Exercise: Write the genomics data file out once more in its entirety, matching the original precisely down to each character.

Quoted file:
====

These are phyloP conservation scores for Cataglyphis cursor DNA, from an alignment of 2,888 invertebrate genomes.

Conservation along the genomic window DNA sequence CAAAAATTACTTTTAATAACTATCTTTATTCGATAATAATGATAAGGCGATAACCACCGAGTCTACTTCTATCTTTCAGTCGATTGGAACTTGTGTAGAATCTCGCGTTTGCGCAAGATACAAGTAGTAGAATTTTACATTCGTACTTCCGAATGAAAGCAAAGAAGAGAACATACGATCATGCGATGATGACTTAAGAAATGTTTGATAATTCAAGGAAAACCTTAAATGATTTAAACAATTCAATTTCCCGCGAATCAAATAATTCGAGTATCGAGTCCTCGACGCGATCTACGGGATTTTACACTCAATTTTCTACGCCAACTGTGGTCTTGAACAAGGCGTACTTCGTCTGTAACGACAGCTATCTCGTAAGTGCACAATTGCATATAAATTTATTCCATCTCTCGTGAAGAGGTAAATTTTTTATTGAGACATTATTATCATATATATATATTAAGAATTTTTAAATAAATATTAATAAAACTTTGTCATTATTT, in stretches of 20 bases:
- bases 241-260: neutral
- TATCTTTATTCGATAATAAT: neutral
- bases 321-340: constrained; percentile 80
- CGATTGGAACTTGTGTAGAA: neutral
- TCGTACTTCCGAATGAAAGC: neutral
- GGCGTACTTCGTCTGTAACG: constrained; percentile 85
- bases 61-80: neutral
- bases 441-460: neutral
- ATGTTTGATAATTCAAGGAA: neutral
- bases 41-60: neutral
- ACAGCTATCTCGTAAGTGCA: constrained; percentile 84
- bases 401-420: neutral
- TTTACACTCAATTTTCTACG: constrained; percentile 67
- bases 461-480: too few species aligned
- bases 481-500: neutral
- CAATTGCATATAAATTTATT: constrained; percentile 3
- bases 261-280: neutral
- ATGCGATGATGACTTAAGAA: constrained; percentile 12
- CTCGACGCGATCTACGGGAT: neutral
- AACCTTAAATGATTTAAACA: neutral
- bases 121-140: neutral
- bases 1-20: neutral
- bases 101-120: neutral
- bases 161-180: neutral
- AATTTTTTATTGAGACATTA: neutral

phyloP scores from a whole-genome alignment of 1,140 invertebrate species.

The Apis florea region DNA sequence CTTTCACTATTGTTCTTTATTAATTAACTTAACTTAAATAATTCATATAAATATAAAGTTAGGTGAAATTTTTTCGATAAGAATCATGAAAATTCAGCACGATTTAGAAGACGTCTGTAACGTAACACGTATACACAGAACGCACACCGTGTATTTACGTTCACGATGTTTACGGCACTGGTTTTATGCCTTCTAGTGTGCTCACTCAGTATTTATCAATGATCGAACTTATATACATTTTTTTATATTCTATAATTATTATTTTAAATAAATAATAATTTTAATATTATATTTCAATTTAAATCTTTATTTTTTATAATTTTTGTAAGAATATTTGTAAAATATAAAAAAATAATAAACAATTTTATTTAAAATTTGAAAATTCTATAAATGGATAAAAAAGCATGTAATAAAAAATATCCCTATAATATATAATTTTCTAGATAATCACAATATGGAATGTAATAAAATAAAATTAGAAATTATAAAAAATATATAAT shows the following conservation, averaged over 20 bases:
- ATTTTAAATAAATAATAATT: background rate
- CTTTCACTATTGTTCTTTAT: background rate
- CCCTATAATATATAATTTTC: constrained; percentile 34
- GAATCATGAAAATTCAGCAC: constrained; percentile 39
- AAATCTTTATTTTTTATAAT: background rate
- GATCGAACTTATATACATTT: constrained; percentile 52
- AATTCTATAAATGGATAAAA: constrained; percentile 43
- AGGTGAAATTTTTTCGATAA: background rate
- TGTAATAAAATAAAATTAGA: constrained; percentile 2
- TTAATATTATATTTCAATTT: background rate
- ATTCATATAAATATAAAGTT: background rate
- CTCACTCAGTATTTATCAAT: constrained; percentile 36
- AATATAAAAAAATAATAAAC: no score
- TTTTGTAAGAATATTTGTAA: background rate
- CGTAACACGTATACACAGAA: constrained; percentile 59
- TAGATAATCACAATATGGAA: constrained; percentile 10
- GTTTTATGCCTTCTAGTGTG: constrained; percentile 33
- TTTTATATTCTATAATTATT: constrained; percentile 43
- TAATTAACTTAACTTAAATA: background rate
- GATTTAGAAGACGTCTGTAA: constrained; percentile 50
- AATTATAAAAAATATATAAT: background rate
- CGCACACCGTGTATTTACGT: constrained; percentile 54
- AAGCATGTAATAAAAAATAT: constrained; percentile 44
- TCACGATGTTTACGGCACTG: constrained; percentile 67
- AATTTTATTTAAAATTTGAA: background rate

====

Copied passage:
These are phyloP conservation scores for Cataglyphis cursor DNA, from an alignment of 2,888 invertebrate genomes.

Conservation along the genomic window DNA sequence CAAAAATTACTTTTAATAACTATCTTTATTCGATAATAATGATAAGGCGATAACCACCGAGTCTACTTCTATCTTTCAGTCGATTGGAACTTGTGTAGAATCTCGCGTTTGCGCAAGATACAAGTAGTAGAATTTTACATTCGTACTTCCGAATGAAAGCAAAGAAGAGAACATACGATCATGCGATGATGACTTAAGAAATGTTTGATAATTCAAGGAAAACCTTAAATGATTTAAACAATTCAATTTCCCGCGAATCAAATAATTCGAGTATCGAGTCCTCGACGCGATCTACGGGATTTTACACTCAATTTTCTACGCCAACTGTGGTCTTGAACAAGGCGTACTTCGTCTGTAACGACAGCTATCTCGTAAGTGCACAATTGCATATAAATTTATTCCATCTCTCGTGAAGAGGTAAATTTTTTATTGAGACATTATTATCATATATATATATTAAGAATTTTTAAATAAATATTAATAAAACTTTGTCATTATTT, in stretches of 20 bases:
- bases 241-260: neutral
- TATCTTTATTCGATAATAAT: neutral
- bases 321-340: constrained; percentile 80
- CGATTGGAACTTGTGTAGAA: neutral
- TCGTACTTCCGAATGAAAGC: neutral
- GGCGTACTTCGTCTGTAACG: constrained; percentile 85
- bases 61-80: neutral
- bases 441-460: neutral
- ATGTTTGATAATTCAAGGAA: neutral
- bases 41-60: neutral
- ACAGCTATCTCGTAAGTGCA: constrained; percentile 84
- bases 401-420: neutral
- TTTACACTCAATTTTCTACG: constrained; percentile 67
- bases 461-480: too few species aligned
- bases 481-500: neutral
- CAATTGCATATAAATTTATT: constrained; percentile 3
- bases 261-280: neutral
- ATGCGATGATGACTTAAGAA: constrained; percentile 12
- CTCGACGCGATCTACGGGAT: neutral
- AACCTTAAATGATTTAAACA: neutral
- bases 121-140: neutral
- bases 1-20: neutral
- bases 101-120: neutral
- bases 161-180: neutral
- AATTTTTTATTGAGACATTA: neutral

phyloP scores from a whole-genome alignment of 1,140 invertebrate species.

The Apis florea region DNA sequence CTTTCACTATTGTTCTTTATTAATTAACTTAACTTAAATAATTCATATAAATATAAAGTTAGGTGAAATTTTTTCGATAAGAATCATGAAAATTCAGCACGATTTAGAAGACGTCTGTAACGTAACACGTATACACAGAACGCACACCGTGTATTTACGTTCACGATGTTTACGGCACTGGTTTTATGCCTTCTAGTGTGCTCACTCAGTATTTATCAATGATCGAACTTATATACATTTTTTTATATTCTATAATTATTATTTTAAATAAATAATAATTTTAATATTATATTTCAATTTAAATCTTTATTTTTTATAATTTTTGTAAGAATATTTGTAAAATATAAAAAAATAATAAACAATTTTATTTAAAATTTGAAAATTCTATAAATGGATAAAAAAGCATGTAATAAAAAATATCCCTATAATATATAATTTTCTAGATAATCACAATATGGAATGTAATAAAATAAAATTAGAAATTATAAAAAATATATAAT shows the following conservation, averaged over 20 bases:
- ATTTTAAATAAATAATAATT: background rate
- CTTTCACTATTGTTCTTTAT: background rate
- CCCTATAATATATAATTTTC: constrained; percentile 34
- GAATCATGAAAATTCAGCAC: constrained; percentile 39
- AAATCTTTATTTTTTATAAT: background rate
- GATCGAACTTATATACATTT: constrained; percentile 52
- AATTCTATAAATGGATAAAA: constrained; percentile 43
- AGGTGAAATTTTTTCGATAA: background rate
- TGTAATAAAATAAAATTAGA: constrained; percentile 2
- TTAATATTATATTTCAATTT: background rate
- ATTCATATAAATATAAAGTT: background rate
- CTCACTCAGTATTTATCAAT: constrained; percentile 36
- AATATAAAAAAATAATAAAC: no score
- TTTTGTAAGAATATTTGTAA: background rate
- CGTAACACGTATACACAGAA: constrained; percentile 59
- TAGATAATCACAATATGGAA: constrained; percentile 10
- GTTTTATGCCTTCTAGTGTG: constrained; percentile 33
- TTTTATATTCTATAATTATT: constrained; percentile 43
- TAATTAACTTAACTTAAATA: background rate
- GATTTAGAAGACGTCTGTAA: constrained; percentile 50
- AATTATAAAAAATATATAAT: background rate
- CGCACACCGTGTATTTACGT: constrained; percentile 54
- AAGCATGTAATAAAAAATAT: constrained; percentile 44
- TCACGATGTTTACGGCACTG: constrained; percentile 67
- AATTTTATTTAAAATTTGAA: background rate